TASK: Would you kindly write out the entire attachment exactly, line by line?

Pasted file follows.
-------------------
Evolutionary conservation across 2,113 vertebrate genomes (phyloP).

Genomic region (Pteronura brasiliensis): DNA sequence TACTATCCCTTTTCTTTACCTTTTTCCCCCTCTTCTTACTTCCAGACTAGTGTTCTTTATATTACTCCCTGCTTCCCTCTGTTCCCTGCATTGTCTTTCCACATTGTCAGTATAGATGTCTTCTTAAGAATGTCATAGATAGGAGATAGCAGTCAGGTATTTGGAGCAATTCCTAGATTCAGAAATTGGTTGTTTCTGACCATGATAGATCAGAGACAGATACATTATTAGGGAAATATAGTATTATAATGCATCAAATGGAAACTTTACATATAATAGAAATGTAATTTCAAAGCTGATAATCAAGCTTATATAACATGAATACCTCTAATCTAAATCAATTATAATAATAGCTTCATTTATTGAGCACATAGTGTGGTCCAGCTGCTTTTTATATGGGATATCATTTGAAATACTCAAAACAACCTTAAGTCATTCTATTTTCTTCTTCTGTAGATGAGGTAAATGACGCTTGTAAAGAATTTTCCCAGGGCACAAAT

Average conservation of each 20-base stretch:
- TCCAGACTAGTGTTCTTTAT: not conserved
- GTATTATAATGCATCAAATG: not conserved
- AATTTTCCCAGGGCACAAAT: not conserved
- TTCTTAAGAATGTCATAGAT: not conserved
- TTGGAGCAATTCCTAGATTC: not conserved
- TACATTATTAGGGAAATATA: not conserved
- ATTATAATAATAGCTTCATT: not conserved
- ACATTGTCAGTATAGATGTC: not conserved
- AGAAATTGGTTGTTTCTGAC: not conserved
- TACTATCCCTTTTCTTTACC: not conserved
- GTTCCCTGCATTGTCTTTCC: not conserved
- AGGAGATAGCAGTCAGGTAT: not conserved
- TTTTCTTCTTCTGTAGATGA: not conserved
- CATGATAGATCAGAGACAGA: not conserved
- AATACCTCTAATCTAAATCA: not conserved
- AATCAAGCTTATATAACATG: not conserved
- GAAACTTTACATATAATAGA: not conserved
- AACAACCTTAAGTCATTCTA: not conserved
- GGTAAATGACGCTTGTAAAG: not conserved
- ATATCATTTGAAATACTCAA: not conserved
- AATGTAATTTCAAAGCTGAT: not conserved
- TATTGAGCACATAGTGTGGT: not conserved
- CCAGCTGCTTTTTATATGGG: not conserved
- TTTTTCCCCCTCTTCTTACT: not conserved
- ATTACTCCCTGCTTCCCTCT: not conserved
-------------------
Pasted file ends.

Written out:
Evolutionary conservation across 2,113 vertebrate genomes (phyloP).

Genomic region (Pteronura brasiliensis): DNA sequence TACTATCCCTTTTCTTTACCTTTTTCCCCCTCTTCTTACTTCCAGACTAGTGTTCTTTATATTACTCCCTGCTTCCCTCTGTTCCCTGCATTGTCTTTCCACATTGTCAGTATAGATGTCTTCTTAAGAATGTCATAGATAGGAGATAGCAGTCAGGTATTTGGAGCAATTCCTAGATTCAGAAATTGGTTGTTTCTGACCATGATAGATCAGAGACAGATACATTATTAGGGAAATATAGTATTATAATGCATCAAATGGAAACTTTACATATAATAGAAATGTAATTTCAAAGCTGATAATCAAGCTTATATAACATGAATACCTCTAATCTAAATCAATTATAATAATAGCTTCATTTATTGAGCACATAGTGTGGTCCAGCTGCTTTTTATATGGGATATCATTTGAAATACTCAAAACAACCTTAAGTCATTCTATTTTCTTCTTCTGTAGATGAGGTAAATGACGCTTGTAAAGAATTTTCCCAGGGCACAAAT

Average conservation of each 20-base stretch:
- TCCAGACTAGTGTTCTTTAT: not conserved
- GTATTATAATGCATCAAATG: not conserved
- AATTTTCCCAGGGCACAAAT: not conserved
- TTCTTAAGAATGTCATAGAT: not conserved
- TTGGAGCAATTCCTAGATTC: not conserved
- TACATTATTAGGGAAATATA: not conserved
- ATTATAATAATAGCTTCATT: not conserved
- ACATTGTCAGTATAGATGTC: not conserved
- AGAAATTGGTTGTTTCTGAC: not conserved
- TACTATCCCTTTTCTTTACC: not conserved
- GTTCCCTGCATTGTCTTTCC: not conserved
- AGGAGATAGCAGTCAGGTAT: not conserved
- TTTTCTTCTTCTGTAGATGA: not conserved
- CATGATAGATCAGAGACAGA: not conserved
- AATACCTCTAATCTAAATCA: not conserved
- AATCAAGCTTATATAACATG: not conserved
- GAAACTTTACATATAATAGA: not conserved
- AACAACCTTAAGTCATTCTA: not conserved
- GGTAAATGACGCTTGTAAAG: not conserved
- ATATCATTTGAAATACTCAA: not conserved
- AATGTAATTTCAAAGCTGAT: not conserved
- TATTGAGCACATAGTGTGGT: not conserved
- CCAGCTGCTTTTTATATGGG: not conserved
- TTTTTCCCCCTCTTCTTACT: not conserved
- ATTACTCCCTGCTTCCCTCT: not conserved